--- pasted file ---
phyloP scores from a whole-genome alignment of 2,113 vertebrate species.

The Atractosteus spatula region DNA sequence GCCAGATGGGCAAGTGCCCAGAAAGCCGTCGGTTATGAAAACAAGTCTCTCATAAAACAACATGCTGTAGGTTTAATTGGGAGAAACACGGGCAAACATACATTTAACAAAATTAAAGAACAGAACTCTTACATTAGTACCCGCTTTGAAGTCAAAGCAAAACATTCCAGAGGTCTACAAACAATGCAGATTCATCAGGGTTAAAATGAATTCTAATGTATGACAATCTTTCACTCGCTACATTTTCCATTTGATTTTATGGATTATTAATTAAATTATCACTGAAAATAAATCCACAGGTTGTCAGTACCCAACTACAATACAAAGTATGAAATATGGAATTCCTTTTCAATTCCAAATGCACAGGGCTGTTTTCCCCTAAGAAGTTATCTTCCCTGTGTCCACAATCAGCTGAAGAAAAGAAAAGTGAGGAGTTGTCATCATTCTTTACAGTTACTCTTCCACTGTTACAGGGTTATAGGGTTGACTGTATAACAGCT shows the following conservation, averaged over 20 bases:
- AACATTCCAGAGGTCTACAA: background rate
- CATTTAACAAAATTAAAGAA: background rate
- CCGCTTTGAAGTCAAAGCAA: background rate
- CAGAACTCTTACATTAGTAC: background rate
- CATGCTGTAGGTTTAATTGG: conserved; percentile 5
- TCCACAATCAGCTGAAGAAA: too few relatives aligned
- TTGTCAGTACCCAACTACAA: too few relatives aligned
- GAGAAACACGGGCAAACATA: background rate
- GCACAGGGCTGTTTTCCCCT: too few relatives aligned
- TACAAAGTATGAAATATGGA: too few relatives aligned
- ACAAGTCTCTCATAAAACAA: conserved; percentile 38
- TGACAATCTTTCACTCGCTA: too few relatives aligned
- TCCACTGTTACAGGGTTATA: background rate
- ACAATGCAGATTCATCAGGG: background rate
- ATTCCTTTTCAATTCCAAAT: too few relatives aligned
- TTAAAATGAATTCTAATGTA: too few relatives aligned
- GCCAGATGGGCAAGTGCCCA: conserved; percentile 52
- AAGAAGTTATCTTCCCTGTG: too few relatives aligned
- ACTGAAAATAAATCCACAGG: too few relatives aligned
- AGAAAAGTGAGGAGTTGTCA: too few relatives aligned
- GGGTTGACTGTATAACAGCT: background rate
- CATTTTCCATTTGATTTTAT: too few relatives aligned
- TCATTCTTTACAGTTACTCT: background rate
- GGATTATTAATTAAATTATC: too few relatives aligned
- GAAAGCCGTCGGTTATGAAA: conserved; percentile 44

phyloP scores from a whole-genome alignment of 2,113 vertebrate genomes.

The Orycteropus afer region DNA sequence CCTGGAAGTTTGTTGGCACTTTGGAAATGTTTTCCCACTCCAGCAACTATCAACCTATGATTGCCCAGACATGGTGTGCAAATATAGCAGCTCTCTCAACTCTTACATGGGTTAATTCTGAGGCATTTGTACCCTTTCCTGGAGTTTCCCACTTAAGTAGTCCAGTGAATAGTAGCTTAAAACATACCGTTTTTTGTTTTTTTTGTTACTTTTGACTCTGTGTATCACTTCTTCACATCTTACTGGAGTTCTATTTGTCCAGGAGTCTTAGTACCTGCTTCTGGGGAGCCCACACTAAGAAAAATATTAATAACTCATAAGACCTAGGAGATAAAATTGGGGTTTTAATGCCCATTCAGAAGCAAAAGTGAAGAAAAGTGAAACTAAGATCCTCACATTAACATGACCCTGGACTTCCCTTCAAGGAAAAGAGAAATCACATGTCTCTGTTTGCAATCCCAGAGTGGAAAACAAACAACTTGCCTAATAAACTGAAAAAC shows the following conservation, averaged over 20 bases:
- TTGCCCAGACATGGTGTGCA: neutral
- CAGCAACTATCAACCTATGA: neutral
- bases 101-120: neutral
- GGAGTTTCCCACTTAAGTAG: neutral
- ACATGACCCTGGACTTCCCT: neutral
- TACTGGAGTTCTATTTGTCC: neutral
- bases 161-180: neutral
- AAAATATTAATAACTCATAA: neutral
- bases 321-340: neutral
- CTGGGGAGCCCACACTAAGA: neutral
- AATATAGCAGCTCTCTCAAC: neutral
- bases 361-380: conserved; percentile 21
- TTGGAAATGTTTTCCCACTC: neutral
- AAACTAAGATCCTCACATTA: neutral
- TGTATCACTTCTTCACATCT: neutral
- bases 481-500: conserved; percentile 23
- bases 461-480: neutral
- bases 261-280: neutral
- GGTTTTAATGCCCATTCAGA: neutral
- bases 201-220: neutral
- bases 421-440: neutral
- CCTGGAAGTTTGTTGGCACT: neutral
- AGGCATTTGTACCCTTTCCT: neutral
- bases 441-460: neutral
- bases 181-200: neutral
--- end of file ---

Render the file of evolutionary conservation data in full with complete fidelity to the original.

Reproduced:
phyloP scores from a whole-genome alignment of 2,113 vertebrate species.

The Atractosteus spatula region DNA sequence GCCAGATGGGCAAGTGCCCAGAAAGCCGTCGGTTATGAAAACAAGTCTCTCATAAAACAACATGCTGTAGGTTTAATTGGGAGAAACACGGGCAAACATACATTTAACAAAATTAAAGAACAGAACTCTTACATTAGTACCCGCTTTGAAGTCAAAGCAAAACATTCCAGAGGTCTACAAACAATGCAGATTCATCAGGGTTAAAATGAATTCTAATGTATGACAATCTTTCACTCGCTACATTTTCCATTTGATTTTATGGATTATTAATTAAATTATCACTGAAAATAAATCCACAGGTTGTCAGTACCCAACTACAATACAAAGTATGAAATATGGAATTCCTTTTCAATTCCAAATGCACAGGGCTGTTTTCCCCTAAGAAGTTATCTTCCCTGTGTCCACAATCAGCTGAAGAAAAGAAAAGTGAGGAGTTGTCATCATTCTTTACAGTTACTCTTCCACTGTTACAGGGTTATAGGGTTGACTGTATAACAGCT shows the following conservation, averaged over 20 bases:
- AACATTCCAGAGGTCTACAA: background rate
- CATTTAACAAAATTAAAGAA: background rate
- CCGCTTTGAAGTCAAAGCAA: background rate
- CAGAACTCTTACATTAGTAC: background rate
- CATGCTGTAGGTTTAATTGG: conserved; percentile 5
- TCCACAATCAGCTGAAGAAA: too few relatives aligned
- TTGTCAGTACCCAACTACAA: too few relatives aligned
- GAGAAACACGGGCAAACATA: background rate
- GCACAGGGCTGTTTTCCCCT: too few relatives aligned
- TACAAAGTATGAAATATGGA: too few relatives aligned
- ACAAGTCTCTCATAAAACAA: conserved; percentile 38
- TGACAATCTTTCACTCGCTA: too few relatives aligned
- TCCACTGTTACAGGGTTATA: background rate
- ACAATGCAGATTCATCAGGG: background rate
- ATTCCTTTTCAATTCCAAAT: too few relatives aligned
- TTAAAATGAATTCTAATGTA: too few relatives aligned
- GCCAGATGGGCAAGTGCCCA: conserved; percentile 52
- AAGAAGTTATCTTCCCTGTG: too few relatives aligned
- ACTGAAAATAAATCCACAGG: too few relatives aligned
- AGAAAAGTGAGGAGTTGTCA: too few relatives aligned
- GGGTTGACTGTATAACAGCT: background rate
- CATTTTCCATTTGATTTTAT: too few relatives aligned
- TCATTCTTTACAGTTACTCT: background rate
- GGATTATTAATTAAATTATC: too few relatives aligned
- GAAAGCCGTCGGTTATGAAA: conserved; percentile 44

phyloP scores from a whole-genome alignment of 2,113 vertebrate genomes.

The Orycteropus afer region DNA sequence CCTGGAAGTTTGTTGGCACTTTGGAAATGTTTTCCCACTCCAGCAACTATCAACCTATGATTGCCCAGACATGGTGTGCAAATATAGCAGCTCTCTCAACTCTTACATGGGTTAATTCTGAGGCATTTGTACCCTTTCCTGGAGTTTCCCACTTAAGTAGTCCAGTGAATAGTAGCTTAAAACATACCGTTTTTTGTTTTTTTTGTTACTTTTGACTCTGTGTATCACTTCTTCACATCTTACTGGAGTTCTATTTGTCCAGGAGTCTTAGTACCTGCTTCTGGGGAGCCCACACTAAGAAAAATATTAATAACTCATAAGACCTAGGAGATAAAATTGGGGTTTTAATGCCCATTCAGAAGCAAAAGTGAAGAAAAGTGAAACTAAGATCCTCACATTAACATGACCCTGGACTTCCCTTCAAGGAAAAGAGAAATCACATGTCTCTGTTTGCAATCCCAGAGTGGAAAACAAACAACTTGCCTAATAAACTGAAAAAC shows the following conservation, averaged over 20 bases:
- TTGCCCAGACATGGTGTGCA: neutral
- CAGCAACTATCAACCTATGA: neutral
- bases 101-120: neutral
- GGAGTTTCCCACTTAAGTAG: neutral
- ACATGACCCTGGACTTCCCT: neutral
- TACTGGAGTTCTATTTGTCC: neutral
- bases 161-180: neutral
- AAAATATTAATAACTCATAA: neutral
- bases 321-340: neutral
- CTGGGGAGCCCACACTAAGA: neutral
- AATATAGCAGCTCTCTCAAC: neutral
- bases 361-380: conserved; percentile 21
- TTGGAAATGTTTTCCCACTC: neutral
- AAACTAAGATCCTCACATTA: neutral
- TGTATCACTTCTTCACATCT: neutral
- bases 481-500: conserved; percentile 23
- bases 461-480: neutral
- bases 261-280: neutral
- GGTTTTAATGCCCATTCAGA: neutral
- bases 201-220: neutral
- bases 421-440: neutral
- CCTGGAAGTTTGTTGGCACT: neutral
- AGGCATTTGTACCCTTTCCT: neutral
- bases 441-460: neutral
- bases 181-200: neutral